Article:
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Sun, July 21

Heller's suspenseful 'The Painter' is a page-turner

Book Review: "The Painter" by Peter Heller

If you want a riveting read, full of surprising twists in both character and plot, pick up "The Painter," by Peter Heller.

Successful artist Jim Stegner has abandoned the commercialized art scene to spend his days fly fishing and painting in the beautiful wildness of rural Colorado after a personal tragedy. Years before that, he had shot a man in a bar, revealing a dark streak that eventually cost him the one person he loved. All goes well with his fresh start - the paintings he sends his agent sell well and he begins to find peace - until on his way to a fishing spot he comes upon a man gleefully beating a small horse to senselessness, and his fragile new life gets ripped apart by his own brutal response to the situation.

Jim Stegner is an infinitely complex character who mulls over and savors T.S. Elliot and Rilke, listens to Tom Waits when he's not painting or fishing or beating bad guys, or ruminating on the human condition, and Heller keeps readers close to his character's somewhat jagged inner world. Because of Stegner's tough outdoorsyness, several critics have called Stegner Hemingway-esque. "What do you get when you cross Ernest Hemingway with Jackson Pollock? Something like white-bearded Jim Stegner, the 45-year-old man's man of an artist at the heart of 'The Painter,'" writes Mike Fischer of The Milwaukee Journal Sentinel. But Stegner is not Hemingway, had never imagined himself shooting a man or doing any of the other things he feels compelled to do, and he suffers mightily for it.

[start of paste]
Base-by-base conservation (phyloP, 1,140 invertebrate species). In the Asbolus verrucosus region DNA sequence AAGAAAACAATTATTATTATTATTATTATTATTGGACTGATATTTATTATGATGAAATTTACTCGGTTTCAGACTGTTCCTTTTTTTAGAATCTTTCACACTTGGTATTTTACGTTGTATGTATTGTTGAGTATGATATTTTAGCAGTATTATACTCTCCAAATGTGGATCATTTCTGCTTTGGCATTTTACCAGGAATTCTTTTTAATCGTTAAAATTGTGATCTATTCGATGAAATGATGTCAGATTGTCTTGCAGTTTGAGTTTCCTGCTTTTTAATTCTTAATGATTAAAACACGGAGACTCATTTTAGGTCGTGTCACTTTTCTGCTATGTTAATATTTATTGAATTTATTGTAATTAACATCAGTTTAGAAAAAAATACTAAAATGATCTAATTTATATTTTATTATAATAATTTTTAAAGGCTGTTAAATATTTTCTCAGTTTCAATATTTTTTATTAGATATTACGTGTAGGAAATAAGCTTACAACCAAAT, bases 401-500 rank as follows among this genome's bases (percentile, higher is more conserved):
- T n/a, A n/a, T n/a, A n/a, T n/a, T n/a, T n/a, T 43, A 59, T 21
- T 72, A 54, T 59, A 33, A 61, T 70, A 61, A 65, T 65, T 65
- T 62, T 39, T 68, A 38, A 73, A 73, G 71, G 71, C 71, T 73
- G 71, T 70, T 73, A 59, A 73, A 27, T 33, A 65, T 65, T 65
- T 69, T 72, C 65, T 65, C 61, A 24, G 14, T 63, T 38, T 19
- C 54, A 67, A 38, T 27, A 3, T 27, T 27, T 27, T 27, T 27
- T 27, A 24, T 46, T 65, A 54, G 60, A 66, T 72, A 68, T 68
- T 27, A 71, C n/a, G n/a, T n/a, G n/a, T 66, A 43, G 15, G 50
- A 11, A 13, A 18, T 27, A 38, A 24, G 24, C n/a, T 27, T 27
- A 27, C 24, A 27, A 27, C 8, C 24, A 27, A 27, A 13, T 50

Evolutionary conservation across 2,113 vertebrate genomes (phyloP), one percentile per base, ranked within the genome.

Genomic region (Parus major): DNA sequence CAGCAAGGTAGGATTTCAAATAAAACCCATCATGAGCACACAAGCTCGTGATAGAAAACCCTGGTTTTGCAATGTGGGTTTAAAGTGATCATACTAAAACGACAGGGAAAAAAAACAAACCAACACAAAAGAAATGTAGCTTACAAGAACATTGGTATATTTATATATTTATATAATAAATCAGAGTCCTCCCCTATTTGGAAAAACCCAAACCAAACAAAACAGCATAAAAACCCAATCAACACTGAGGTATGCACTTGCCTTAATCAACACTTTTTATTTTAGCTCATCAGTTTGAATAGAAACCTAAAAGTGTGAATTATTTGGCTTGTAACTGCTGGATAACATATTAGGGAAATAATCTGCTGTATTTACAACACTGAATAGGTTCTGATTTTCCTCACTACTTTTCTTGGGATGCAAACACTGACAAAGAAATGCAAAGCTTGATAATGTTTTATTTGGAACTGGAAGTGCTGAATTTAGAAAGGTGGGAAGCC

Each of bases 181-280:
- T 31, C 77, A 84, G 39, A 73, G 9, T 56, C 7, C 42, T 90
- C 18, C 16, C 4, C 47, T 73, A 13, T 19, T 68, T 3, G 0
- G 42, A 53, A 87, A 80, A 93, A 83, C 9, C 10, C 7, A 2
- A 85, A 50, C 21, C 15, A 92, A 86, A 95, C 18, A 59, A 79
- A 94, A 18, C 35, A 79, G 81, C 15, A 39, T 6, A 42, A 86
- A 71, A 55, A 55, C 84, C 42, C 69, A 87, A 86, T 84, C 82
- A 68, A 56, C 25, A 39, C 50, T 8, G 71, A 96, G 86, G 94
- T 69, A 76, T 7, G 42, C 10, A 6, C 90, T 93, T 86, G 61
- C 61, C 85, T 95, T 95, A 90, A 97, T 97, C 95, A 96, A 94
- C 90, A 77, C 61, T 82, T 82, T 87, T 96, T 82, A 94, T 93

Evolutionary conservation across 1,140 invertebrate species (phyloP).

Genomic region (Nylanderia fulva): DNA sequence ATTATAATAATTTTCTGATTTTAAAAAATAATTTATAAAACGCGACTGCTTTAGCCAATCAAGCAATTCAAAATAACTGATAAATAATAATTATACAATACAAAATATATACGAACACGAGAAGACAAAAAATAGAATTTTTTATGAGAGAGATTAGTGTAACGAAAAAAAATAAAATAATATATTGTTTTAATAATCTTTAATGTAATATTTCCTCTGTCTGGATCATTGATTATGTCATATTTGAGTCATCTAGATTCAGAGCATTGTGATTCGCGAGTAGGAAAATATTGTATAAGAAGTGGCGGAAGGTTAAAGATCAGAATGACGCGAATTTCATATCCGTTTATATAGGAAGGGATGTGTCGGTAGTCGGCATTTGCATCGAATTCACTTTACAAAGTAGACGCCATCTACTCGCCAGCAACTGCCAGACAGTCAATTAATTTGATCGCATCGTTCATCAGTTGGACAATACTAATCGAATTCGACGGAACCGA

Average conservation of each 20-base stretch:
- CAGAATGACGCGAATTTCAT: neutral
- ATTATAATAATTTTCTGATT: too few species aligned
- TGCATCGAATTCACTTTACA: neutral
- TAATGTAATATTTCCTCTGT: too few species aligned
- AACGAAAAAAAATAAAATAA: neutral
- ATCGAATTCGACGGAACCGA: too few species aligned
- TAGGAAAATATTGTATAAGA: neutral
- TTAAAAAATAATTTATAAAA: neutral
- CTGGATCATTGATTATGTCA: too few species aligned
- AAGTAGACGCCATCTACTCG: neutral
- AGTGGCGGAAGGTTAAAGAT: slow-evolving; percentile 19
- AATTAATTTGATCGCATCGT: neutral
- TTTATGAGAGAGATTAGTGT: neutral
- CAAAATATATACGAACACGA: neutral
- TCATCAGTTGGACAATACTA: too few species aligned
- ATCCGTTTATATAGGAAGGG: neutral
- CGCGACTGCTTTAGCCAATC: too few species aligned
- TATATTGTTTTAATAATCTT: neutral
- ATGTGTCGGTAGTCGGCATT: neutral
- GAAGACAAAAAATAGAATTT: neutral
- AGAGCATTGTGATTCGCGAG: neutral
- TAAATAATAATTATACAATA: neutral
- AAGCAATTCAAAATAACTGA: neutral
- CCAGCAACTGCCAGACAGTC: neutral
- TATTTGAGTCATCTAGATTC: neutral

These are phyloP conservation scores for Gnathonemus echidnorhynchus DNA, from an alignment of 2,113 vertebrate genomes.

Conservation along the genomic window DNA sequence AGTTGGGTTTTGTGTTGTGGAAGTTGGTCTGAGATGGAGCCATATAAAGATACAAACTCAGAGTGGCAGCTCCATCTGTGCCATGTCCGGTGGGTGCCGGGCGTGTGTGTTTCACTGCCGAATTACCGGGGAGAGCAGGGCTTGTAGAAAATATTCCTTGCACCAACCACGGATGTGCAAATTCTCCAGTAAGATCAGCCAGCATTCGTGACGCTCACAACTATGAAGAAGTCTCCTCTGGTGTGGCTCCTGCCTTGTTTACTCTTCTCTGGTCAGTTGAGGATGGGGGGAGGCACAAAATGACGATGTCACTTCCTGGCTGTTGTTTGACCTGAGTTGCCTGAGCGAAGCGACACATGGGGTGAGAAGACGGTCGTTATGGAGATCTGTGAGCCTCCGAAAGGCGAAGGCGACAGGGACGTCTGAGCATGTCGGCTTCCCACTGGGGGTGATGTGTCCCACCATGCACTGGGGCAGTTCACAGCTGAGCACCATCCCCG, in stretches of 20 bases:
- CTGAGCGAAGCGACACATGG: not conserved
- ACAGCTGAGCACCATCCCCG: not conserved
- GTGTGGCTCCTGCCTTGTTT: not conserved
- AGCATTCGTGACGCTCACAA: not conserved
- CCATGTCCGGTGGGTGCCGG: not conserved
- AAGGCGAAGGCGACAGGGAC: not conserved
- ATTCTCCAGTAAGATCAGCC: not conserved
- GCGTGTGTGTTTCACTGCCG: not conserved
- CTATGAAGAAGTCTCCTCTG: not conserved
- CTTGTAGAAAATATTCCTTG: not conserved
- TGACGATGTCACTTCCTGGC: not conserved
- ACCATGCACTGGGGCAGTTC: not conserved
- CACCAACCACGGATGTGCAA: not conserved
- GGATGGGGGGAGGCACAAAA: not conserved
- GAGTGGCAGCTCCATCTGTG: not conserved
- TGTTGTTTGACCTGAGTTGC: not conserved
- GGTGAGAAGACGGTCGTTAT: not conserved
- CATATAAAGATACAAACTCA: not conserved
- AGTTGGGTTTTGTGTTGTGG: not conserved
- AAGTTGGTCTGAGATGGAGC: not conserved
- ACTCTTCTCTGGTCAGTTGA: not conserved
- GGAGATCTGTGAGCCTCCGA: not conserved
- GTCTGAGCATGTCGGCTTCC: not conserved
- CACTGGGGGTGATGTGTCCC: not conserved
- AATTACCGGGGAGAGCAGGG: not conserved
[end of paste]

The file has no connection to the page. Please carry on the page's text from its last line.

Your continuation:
"The Painter" is a very rich novel indeed, chock full of suspense while Stegner is chased by men set on retribution, quiet moments in nature while fly fishing, and insights into the darks and lights of human nature. And then there is the love that glues it all together, a multifaceted love that in the end allows for compassion and redemption. A warning, though: Don't pick this book up without understanding that you might just give up a night's sleep to finish it.

Reviewed by Susan Lang, Peregrine Book Company event coordinator


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